Im more central jersey, Ive been trying to get to shannons in califon for a while now. and someone recommended me tight lines as well. I will have to check out the other shops though as well. do you know of any good spots to get some class room time in?
 

sasquatch7

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yes I have local Orvis shops and one mom and pop fly shop I still have yet to visit but I hear nothing but good things about.
The mom n pop shops are the ones that need the business most . Providing they have what you want or can get it and are friendly . Orvis , not so much . Thats where the high rollers hang out .
 

frickerdog

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Im more central jersey, Ive been trying to get to shannons in califon for a while now. and someone recommended me tight lines as well. I will have to check out the other shops though as well. do you know of any good spots to get some class room time in?
Unfortunately, I do not know of any classes. The fly shop guys all want to sell their guide services, so they are not really keen on free classes. I'd check the Central Jersey Trout Unlimited chapter. It appears that they are having a virtual meeting on March 9. https://www.cjtu.org/

If you've spent time on the Pequest and Musky as noted above, you've certainly gotten some casting practice on decent waterways. Once we got into June/July last summer, I moved away from the crowded, popular waterways and did a ton of casting practice on slower water that carried panfish. It's a lot of fun if you want to catch some fish while you practice hitting spots with different casting motions.

To clarify, I just returned to fly fishing after a long absence, so I am far from an expert.
 
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NJfishkeeper

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Unfortunately, I do not know of any classes. The fly shop guys all want to sell their guide services, so they are not really keen on free classes. I'd check the Central Jersey Trout Unlimited chapter. It appears that they are having a virtual meeting on March 9. https://www.cjtu.org/

If you've spent time on the Pequest and Musky as noted above, you've certainly gotten some casting practice on decent waterways. Once we got into June/July last summer, I moved away from the crowded, popular waterways and did a ton of casting practice on slower water that carried panfish. It's a lot of fun if you want to catch some fish while you practice hitting spots with different casting motions.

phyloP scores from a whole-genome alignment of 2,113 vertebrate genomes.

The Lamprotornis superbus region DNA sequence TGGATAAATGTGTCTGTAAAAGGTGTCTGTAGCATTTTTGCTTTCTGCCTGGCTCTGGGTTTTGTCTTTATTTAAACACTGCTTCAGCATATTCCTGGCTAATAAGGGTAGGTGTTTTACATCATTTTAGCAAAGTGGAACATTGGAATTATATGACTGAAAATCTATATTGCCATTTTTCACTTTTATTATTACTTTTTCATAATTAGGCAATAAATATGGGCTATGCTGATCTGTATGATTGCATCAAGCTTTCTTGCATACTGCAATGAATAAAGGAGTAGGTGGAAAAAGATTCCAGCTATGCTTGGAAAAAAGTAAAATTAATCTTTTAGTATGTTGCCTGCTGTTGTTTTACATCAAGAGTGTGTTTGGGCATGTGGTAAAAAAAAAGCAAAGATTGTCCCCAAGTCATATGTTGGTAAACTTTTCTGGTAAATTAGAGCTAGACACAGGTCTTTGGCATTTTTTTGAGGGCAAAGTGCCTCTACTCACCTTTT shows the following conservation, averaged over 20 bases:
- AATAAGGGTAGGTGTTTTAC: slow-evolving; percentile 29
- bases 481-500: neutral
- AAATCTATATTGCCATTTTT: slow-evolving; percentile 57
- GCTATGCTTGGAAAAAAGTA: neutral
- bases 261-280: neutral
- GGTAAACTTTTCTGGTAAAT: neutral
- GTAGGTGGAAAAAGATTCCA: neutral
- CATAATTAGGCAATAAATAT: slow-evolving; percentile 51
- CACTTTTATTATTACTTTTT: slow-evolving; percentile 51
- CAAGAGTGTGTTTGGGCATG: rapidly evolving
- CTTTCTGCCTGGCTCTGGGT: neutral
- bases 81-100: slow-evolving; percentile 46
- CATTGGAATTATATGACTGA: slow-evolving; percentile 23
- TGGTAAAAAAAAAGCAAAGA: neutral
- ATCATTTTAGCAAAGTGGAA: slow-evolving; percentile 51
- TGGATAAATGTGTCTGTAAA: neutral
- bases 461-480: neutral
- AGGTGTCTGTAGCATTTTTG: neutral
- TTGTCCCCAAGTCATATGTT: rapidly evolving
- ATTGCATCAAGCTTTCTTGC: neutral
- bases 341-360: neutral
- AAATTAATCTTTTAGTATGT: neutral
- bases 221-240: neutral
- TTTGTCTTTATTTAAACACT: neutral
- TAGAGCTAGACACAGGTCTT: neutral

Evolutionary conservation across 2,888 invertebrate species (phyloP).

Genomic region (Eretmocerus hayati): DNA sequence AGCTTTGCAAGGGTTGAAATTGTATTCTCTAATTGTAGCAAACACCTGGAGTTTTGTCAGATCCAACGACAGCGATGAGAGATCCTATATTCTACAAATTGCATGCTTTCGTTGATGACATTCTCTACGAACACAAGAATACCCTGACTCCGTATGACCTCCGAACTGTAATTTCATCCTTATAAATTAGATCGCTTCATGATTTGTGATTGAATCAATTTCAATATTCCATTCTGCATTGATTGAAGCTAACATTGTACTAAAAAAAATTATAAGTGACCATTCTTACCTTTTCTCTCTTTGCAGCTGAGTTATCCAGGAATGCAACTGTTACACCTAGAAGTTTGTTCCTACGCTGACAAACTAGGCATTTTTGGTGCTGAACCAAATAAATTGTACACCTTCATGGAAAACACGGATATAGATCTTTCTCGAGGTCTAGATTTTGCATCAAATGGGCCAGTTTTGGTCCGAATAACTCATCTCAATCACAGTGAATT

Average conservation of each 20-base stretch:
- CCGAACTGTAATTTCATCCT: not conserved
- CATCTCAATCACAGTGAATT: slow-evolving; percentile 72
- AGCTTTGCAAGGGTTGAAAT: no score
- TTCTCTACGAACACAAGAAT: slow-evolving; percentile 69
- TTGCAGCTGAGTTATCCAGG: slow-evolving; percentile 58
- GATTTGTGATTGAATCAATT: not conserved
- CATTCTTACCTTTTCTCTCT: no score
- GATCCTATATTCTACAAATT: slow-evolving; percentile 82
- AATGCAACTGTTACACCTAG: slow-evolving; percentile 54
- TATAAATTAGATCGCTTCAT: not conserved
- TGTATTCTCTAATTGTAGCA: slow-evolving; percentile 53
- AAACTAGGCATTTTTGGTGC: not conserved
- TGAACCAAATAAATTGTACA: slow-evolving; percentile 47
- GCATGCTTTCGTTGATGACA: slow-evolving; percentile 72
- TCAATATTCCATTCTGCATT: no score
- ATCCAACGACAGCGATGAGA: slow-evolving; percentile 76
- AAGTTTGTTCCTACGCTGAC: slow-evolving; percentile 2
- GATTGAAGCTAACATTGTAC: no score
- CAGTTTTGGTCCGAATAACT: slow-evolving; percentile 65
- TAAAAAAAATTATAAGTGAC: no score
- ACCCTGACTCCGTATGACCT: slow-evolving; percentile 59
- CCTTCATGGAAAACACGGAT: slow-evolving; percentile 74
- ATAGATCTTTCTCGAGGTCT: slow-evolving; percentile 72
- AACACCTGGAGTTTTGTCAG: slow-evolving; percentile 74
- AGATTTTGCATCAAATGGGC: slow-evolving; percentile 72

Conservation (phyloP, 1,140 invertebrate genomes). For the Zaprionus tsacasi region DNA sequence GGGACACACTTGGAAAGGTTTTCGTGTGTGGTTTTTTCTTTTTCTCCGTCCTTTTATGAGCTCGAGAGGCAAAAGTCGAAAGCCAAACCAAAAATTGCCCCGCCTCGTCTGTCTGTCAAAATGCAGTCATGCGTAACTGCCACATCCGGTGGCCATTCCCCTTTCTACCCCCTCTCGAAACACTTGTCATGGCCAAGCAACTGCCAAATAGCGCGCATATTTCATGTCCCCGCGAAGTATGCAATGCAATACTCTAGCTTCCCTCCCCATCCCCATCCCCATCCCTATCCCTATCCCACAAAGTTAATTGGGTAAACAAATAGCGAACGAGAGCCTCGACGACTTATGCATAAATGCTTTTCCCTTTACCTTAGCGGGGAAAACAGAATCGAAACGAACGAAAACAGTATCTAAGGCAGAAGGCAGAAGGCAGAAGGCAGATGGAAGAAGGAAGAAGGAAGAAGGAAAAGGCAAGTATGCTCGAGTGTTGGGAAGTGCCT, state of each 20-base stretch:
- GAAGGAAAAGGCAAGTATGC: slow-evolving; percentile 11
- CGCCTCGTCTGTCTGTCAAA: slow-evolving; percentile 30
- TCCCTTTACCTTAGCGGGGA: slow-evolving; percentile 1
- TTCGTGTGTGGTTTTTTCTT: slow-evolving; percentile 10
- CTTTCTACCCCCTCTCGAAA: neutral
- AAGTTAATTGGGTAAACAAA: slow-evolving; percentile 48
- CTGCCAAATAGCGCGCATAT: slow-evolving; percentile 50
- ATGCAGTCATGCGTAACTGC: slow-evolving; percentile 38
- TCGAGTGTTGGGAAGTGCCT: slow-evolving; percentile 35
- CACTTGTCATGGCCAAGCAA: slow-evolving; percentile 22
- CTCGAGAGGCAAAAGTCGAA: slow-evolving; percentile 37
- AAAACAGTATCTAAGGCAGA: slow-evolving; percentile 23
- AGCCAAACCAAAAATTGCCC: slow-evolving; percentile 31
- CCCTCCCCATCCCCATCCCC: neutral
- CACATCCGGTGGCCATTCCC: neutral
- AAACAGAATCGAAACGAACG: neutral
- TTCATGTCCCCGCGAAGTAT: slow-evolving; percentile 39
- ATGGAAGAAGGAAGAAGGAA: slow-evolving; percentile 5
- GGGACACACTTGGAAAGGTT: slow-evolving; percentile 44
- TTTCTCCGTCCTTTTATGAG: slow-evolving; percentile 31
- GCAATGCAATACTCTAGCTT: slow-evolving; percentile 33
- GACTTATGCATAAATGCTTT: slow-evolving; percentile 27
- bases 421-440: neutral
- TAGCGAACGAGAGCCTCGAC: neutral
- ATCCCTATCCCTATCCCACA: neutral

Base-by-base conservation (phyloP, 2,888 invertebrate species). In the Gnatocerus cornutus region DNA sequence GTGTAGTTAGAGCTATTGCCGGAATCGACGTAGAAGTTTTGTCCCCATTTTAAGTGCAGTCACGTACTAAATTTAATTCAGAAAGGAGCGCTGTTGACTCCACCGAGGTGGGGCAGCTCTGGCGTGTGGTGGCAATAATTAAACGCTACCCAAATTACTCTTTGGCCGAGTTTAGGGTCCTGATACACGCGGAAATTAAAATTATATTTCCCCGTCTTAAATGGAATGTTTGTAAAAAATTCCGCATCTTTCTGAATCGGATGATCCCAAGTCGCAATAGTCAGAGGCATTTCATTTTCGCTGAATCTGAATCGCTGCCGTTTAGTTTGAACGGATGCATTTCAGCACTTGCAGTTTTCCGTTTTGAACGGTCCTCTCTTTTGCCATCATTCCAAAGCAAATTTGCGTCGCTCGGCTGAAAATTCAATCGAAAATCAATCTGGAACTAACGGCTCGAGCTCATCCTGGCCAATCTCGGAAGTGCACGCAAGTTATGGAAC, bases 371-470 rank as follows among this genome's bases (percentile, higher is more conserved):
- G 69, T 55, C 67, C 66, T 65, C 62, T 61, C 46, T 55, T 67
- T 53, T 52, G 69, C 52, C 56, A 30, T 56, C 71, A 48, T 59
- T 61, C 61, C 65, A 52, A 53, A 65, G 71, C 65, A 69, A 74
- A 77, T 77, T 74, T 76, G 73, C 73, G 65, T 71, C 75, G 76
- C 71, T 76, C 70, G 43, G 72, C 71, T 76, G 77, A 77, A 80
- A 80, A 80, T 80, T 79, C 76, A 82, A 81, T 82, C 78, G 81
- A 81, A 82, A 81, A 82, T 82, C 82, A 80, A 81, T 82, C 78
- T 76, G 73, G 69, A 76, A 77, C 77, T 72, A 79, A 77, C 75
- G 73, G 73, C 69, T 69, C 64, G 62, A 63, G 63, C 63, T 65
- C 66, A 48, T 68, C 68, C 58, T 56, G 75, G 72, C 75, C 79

To clarify, I just returned to fly fishing after a long absence, so I am far from an expert.
Yeah I started back in october after the rush of summer anglers and actually met a really cool guy on the pequest and saw i was a newbie and helped out with some tips and even took the time to go through my fly box and help me identify what to use and stuff. i would like to hit some spot maybe this weekend or next just to practice casting some dry flies or even some different rigs since im only used to a nymph rig with a indicator.
 

NJfishkeeper

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The mom n pop shops are the ones that need the business most . Providing they have what you want or can get it and are friendly . Orvis , not so much . Thats where the high rollers hang out .
im 100% all for mom and pop business, my family has owned a butcher shop for over 85 years which closed down sadly 5 years ago. i just got started at orvis to get my rods and reels and will support small business for all my tackle and flies from now on.
 

silver creek

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so far i have just read your very well detailed tippet and leader thread. Just a few quick questions from what I have read.

"One does not choose the leader or tippet according the rod weight but according to the size, weight, and air resistance of the fly. We are choosing the leader and tippet according to how difficult the fly is to cast. The more difficult the fly is to cast, the stiffer, shorter, and thicker the leader and tippet. So match the leader to the fly and not the rod. "

that is quoted from you thread, so reading this i have a question regarding tippet rings. The guy i talked to at orvis, and a friend i fish with told me about tying tippet rings directly to my leader. if i under stand correctly, can i change my tippet that is tied to tippet ring that is tied to my leader to change the characteristics of the "leader" or do i actually have to change the leader itself and re-tie tippet rings and tippet? thanks for that very detailed information. it seriously simplified alot of questions i had or things i was lost on.